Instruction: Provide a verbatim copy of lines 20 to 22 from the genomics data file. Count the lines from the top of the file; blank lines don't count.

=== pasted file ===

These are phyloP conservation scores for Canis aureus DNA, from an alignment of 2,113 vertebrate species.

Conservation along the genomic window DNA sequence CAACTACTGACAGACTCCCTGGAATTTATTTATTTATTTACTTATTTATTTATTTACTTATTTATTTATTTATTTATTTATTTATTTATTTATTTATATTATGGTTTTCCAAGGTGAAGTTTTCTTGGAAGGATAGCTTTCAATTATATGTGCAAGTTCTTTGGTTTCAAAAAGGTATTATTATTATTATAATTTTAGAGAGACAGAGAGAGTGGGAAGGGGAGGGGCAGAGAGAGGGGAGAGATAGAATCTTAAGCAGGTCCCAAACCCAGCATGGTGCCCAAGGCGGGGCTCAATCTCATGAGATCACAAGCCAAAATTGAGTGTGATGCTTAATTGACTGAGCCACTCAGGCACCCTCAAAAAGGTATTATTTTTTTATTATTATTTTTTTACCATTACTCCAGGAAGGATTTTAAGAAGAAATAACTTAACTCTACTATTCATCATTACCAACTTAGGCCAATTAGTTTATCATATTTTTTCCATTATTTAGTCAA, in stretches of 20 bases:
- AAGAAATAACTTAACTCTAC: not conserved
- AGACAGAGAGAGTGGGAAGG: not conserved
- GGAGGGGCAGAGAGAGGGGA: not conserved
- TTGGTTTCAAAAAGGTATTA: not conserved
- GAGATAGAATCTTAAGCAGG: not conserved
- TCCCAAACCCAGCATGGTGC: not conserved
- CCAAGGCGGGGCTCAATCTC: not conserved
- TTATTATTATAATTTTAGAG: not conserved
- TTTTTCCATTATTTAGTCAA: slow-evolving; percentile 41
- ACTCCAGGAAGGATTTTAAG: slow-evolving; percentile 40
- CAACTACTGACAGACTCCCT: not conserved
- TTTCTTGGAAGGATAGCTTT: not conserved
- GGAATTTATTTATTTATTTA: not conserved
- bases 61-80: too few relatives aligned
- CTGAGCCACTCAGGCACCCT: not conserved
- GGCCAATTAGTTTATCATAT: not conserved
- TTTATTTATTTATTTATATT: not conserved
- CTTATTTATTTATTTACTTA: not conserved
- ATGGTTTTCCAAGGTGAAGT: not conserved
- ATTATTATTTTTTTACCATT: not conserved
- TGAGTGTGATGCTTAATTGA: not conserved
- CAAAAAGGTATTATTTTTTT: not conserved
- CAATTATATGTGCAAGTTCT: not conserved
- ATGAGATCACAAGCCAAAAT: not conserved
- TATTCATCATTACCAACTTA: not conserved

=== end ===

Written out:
- CTTATTTATTTATTTACTTA: not conserved
- ATGGTTTTCCAAGGTGAAGT: not conserved
- ATTATTATTTTTTTACCATT: not conserved